Twitter is the latest online company to support a proposed law to regulate political ads amid growing public pressure after revelations of Russian meddling in the 2016 US elections.
The social media company announced on its public policy Twitter feed Tuesday that it will follow Facebook in supporting the Honest Ads Act, a Senate bill that would require tech companies to disclose how political ads are targeted and how much they cost. The bipartisan bill is sponsored by senators Amy Klobuchar, a Democrat from Minnesota; Mark Warner, a Democrat from Virginia; and John McCain, a Republican from Arizona.
"Twitter is pleased to support the Honest Ads Act," the company said in a tweet. "Back in the fall we indicated we supported proposals to increase transparency in political ads."
In a followup tweet, the company said it's moving forward on providing transparency for online ads. "We believe the Honest Ads Act provides an appropriate framework for such ads and look forward to working with bill sponsors and others to continue to refine and advance this important proposal."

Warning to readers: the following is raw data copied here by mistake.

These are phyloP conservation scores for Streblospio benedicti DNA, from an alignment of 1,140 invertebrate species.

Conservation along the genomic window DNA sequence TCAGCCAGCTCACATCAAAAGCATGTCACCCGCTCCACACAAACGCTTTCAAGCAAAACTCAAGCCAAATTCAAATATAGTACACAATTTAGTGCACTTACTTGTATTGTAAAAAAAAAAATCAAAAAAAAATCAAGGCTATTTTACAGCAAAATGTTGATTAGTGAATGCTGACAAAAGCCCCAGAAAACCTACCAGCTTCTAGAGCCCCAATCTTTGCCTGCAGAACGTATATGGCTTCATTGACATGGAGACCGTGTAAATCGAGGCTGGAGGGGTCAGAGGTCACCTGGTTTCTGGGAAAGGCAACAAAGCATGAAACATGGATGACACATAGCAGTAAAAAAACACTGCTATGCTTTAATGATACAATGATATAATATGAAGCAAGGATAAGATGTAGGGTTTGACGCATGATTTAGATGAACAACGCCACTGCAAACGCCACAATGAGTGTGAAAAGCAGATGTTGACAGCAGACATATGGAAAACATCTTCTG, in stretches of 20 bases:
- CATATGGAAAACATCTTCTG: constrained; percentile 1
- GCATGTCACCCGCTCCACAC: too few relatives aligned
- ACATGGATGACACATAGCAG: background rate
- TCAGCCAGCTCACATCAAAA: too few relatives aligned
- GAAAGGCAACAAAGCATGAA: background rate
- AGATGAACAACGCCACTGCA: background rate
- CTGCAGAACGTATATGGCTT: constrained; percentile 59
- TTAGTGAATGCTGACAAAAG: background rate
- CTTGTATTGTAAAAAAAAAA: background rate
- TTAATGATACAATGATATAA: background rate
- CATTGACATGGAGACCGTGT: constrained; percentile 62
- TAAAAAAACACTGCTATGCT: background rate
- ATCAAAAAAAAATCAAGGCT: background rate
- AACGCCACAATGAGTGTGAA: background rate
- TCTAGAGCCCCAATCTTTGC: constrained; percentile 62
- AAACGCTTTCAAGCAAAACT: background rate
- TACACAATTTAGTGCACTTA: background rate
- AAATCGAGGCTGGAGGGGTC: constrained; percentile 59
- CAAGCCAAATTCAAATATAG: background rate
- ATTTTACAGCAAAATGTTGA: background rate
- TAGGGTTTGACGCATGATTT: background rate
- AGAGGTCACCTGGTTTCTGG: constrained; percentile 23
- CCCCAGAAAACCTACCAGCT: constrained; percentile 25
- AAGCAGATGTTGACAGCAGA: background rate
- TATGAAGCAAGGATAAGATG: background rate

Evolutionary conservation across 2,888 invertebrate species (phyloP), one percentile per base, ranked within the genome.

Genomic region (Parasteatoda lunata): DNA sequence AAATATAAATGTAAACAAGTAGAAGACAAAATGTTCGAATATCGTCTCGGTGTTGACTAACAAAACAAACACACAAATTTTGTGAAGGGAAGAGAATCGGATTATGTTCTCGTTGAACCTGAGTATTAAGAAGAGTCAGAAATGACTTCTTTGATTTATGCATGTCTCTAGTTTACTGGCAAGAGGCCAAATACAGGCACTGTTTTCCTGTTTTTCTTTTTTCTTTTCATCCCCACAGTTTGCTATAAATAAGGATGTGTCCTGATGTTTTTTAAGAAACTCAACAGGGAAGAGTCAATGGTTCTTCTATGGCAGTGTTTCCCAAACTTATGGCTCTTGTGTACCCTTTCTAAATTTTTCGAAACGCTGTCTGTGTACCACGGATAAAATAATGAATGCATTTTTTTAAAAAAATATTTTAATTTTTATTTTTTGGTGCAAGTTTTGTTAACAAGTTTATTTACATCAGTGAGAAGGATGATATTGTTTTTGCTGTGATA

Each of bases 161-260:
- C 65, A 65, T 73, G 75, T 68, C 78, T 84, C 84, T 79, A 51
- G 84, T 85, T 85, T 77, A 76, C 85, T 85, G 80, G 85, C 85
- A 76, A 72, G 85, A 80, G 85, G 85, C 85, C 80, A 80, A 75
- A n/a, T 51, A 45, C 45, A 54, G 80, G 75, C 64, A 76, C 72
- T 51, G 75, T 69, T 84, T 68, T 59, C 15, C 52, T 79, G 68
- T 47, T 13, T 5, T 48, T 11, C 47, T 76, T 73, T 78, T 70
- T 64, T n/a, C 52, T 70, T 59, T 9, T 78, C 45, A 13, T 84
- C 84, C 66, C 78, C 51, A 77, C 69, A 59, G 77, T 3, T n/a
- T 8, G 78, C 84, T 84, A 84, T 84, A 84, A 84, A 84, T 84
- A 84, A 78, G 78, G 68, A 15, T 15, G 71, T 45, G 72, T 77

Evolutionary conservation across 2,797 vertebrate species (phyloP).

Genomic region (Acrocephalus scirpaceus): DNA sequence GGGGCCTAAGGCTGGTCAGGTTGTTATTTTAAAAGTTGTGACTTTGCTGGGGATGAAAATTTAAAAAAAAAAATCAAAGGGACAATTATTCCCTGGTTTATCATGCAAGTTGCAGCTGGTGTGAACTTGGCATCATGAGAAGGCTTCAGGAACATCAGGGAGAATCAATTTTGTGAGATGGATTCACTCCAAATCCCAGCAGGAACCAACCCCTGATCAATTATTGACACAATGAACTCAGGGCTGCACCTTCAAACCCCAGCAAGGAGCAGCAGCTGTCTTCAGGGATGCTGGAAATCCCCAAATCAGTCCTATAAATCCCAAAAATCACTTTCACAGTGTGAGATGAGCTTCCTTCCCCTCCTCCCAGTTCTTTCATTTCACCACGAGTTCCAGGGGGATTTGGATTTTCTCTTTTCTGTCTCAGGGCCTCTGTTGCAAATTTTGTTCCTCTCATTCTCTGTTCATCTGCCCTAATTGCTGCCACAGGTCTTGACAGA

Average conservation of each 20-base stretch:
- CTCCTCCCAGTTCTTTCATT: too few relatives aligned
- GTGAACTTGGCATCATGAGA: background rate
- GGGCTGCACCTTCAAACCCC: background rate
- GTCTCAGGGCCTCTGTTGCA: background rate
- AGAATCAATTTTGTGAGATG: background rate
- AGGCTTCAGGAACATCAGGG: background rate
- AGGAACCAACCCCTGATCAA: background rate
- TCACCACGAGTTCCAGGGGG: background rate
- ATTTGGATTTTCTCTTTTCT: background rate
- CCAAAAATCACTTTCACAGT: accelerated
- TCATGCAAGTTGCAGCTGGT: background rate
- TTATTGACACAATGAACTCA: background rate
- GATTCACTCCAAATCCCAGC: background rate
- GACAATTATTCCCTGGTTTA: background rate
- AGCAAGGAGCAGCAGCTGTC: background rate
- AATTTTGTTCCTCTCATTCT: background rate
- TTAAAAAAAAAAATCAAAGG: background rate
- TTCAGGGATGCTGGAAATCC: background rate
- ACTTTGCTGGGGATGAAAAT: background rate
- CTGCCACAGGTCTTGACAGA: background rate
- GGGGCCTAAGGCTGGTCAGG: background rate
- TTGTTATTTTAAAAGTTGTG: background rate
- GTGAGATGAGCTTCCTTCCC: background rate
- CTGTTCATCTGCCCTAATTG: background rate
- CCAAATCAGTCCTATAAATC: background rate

Warner applauded Twitter's public support, and urged Google to do the same. "Huge step forward for the #HonestAds Act. I hope @Google will soon join @Facebook and @Twitter in supporting this bipartisan bill to bring accountability and transparency to online political ads," Warner said in a tweet.
Google has not responded to requests for comment.
The legislation, which would require online companies to adhere to the same disclosure rules as those governing television and radio ads, was drafted after federal law enforcement and US intelligence services disclosed that Russian trolls abused Twitter, Facebook and other online platforms to stir up controversy and split the American electorate during the 2016 US presidential campaign.
Facebook CEO Mark Zuckerberg on Friday said he supports political advertising regulation.
"Election interference is a problem that's bigger than any one platform, and that's why we support the Honest Ads Act," he said in a Facebook post. "This will help raise the bar for all political advertising online."
Zuckerberg isTuesday and Wednesday, where he'll be discussing online privacy and data protection. Facebook has been engulfed in controversy since it was made public that Cambridge Analytica, a political consultancy with ties to the Trump presidential campaign, harvested data on up to 87 million Facebook users without their permission.
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